Divine law

by Fr Thomas Crean OP


Divine law is a subcategory of revelation, in which God tells man what He wants him to do. It was through disobedience to divine law that the Fall of our first parents was brought about, and it was through obedience of their descendants — Noah, Abraham and the other patriarchs — that God prepared the salvation of the human race.

The “old law”, or “old covenant”, culminated in the law given to God’s chosen people through Moses. Obedience to the precepts of Mosaic law was rewarded not only with God’s grace but with His temporal favour and protection. 

“Wherefore the law was our pedagogue in Christ, that we might be justified by faith” (Gal 3:24). 

The moral, ceremonial and judicial precepts of the old law were in themselves powerless to redeem the human race from the sin of Adam. The infinite offence of his disobedience to God required a new covenant with the Son of God Himself, contracted “neither by the blood of goats or of calves, but by his own blood” (Heb 9:12).

The new law, unlike the old law, is not primarily a question of exterior observances but of an interior law of grace, perpetuated throughout the Christian era through the gospel of Christ and the laws of the Church.


Fr Thomas Crean OP




Course programme

In this first session, Fr Crean considers what is meant by divine law, and why it is necessary. We shall see that it forms a part of God’s revelation to mankind, and God gave different laws to mankind before the Fall and at the time of the patriarchs, culminating in the “old law” given to Moses for the people of Israel. We shall look at the Mosaic law and see how it contained moral, ceremonial and legislative precepts.

DATE: Thursday 24 November 2022
TIME: 18:00 (UK time)


Did God sanction divorce and slavery in the law of Moses? What does the old law have to say about warfare? Are Christians bound by its prohibition on lending money at interest? Did God ever contradict His own commandments? This session will look at some of the more controversial parts of the Old Testament, and whether they are compatible with the gospel of Christ.

DATE: Thursday 1 December 2022
TIME: 18:00 (UK time)


In this session, we shall see how the law of Moses prepared the way for Christ, and how it was fulfilled by Him. We shall consider what the Church has said about whether it is permissible today for Christians to observe the old law. We shall also see how Jesus Christ is the giver of a new law as well as a new priesthood, which together form the new and eternal covenant.

DATE: Thursday 8 December 2022
TIME: 18:00 (UK time)


In this session, we will consider why the new law is called “the gospel of grace” and why it is primarily something interior. We shall see, however, that it is also concerned with outward actions insofar as these cause grace, spring from grace or are incompatible with grace. We will also look at the distinction between counsels and commandments, and see how Christ’s law is the basis of canon law.

DATE: Thursday 15 December 2022
TIME: 18:00 (UK time)


“The law of Christ ought to prevail in human society and be the guide and teacher of public as well as of private life” (Pope Leo XIII).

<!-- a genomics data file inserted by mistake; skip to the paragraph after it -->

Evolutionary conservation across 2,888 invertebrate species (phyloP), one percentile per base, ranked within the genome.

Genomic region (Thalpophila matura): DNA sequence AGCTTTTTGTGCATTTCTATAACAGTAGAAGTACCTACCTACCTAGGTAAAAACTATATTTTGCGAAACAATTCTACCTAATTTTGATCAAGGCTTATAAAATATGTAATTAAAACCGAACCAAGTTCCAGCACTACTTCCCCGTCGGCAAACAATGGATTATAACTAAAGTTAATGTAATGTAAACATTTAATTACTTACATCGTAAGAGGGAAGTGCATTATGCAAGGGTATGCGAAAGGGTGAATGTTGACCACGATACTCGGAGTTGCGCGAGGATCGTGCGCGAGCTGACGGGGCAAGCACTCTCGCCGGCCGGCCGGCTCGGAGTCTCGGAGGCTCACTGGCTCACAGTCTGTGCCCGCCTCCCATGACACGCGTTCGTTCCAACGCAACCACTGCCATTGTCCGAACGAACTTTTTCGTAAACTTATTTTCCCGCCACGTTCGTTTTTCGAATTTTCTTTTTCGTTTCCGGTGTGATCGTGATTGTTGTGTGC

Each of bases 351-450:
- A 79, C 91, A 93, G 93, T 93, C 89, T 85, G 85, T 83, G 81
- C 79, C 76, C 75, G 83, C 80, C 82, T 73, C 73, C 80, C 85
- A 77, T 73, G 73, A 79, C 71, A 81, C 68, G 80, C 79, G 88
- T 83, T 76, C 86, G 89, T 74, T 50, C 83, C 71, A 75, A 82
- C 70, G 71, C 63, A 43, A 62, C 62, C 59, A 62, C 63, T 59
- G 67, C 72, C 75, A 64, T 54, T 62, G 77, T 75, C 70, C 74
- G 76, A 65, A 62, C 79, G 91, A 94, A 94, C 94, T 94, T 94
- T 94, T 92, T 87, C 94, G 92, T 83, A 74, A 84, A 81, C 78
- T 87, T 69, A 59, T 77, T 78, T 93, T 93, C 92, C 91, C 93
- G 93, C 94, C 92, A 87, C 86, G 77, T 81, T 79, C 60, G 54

In this session we shall see why and how divine law is binding on societies as well as individuals. We shall consider what is meant by Christendom, whether it is desirable today, and what the duties are of politicians and citizens in non-Catholic societies.

DATE: Thursday 12 January 2023
TIME: 18:00 (UK time)


The final session will consider how Christ gave to the Church the power to declare what is contained in His Law. We shall see how the Church does this both by her ordinary and universal Magisterium and by the solemn judgements that are made from time to time by popes and councils. We shall also consider the duties of the laity if pastors should fail to exercise their teaching authority.

DATE: Thursday 19 January 2023
TIME: 18.00 (UK time)


Fr Thomas Crean OP

Fr Thomas Crean entered the Order of Preachers (Dominicans) in 1995 and was ordained to the priesthood in 2001. He received a doctorate in theology from the International Theological Institute in Austria. He has worked in parish, student, and hospital ministry and has taught theology and philosophy in Ireland, Austria and the United States. He has published in Augustinianum and New Blackfriars, and is the author of several books, including A Catholic Replies to Professor Dawkins, The Saints and the Mass, and Integralism: A Manual of Political Philosophy (with Alan Fimister). He is a member of the Dialogos Institute and the Albert the Great Center for Scholastic Studies. His book on the procession of the Holy Spirit and the Council of Florence, Florence Became a New Sion, is due to be published shortly by Emmaus Academic.


St Thomas Aquinas, Summa Theologiae

1a 2ae, Q. 91, a. 5 “Whether there is but one divine law”
1a 2ae Q. 98, a. 1 “Whether the Old Law was good”
1a 2ae, Q. 100, a. 8: “Whether the precepts of the Decalogue are dispensable”,
1a 2ae, Q. 100, a. 11: “Whether it is right to distinguish other moral precepts of the law besides the decalogue?”
1a 2ae, Q. 108, a. 1: “Whether the New Law ought to prescribe or to forbid any outward works”

St Augustine of Hippo

On the Spirit and the Letter, chapters 28–36 (XVI–XXI)
Cf. extract of St Augustin, Retractions, book II, chapter 37
Against Faustus, book VI

Pope Leo XIII

Tametsi futura, 1900

Pope John Paul II

Veritatis splendor, 1993, § 27
Evangelium vitae, 1995, § 57, 61–62

International Theological Commission

The Sensus Fidei in the Life of the Church, 2014, nos. 61-64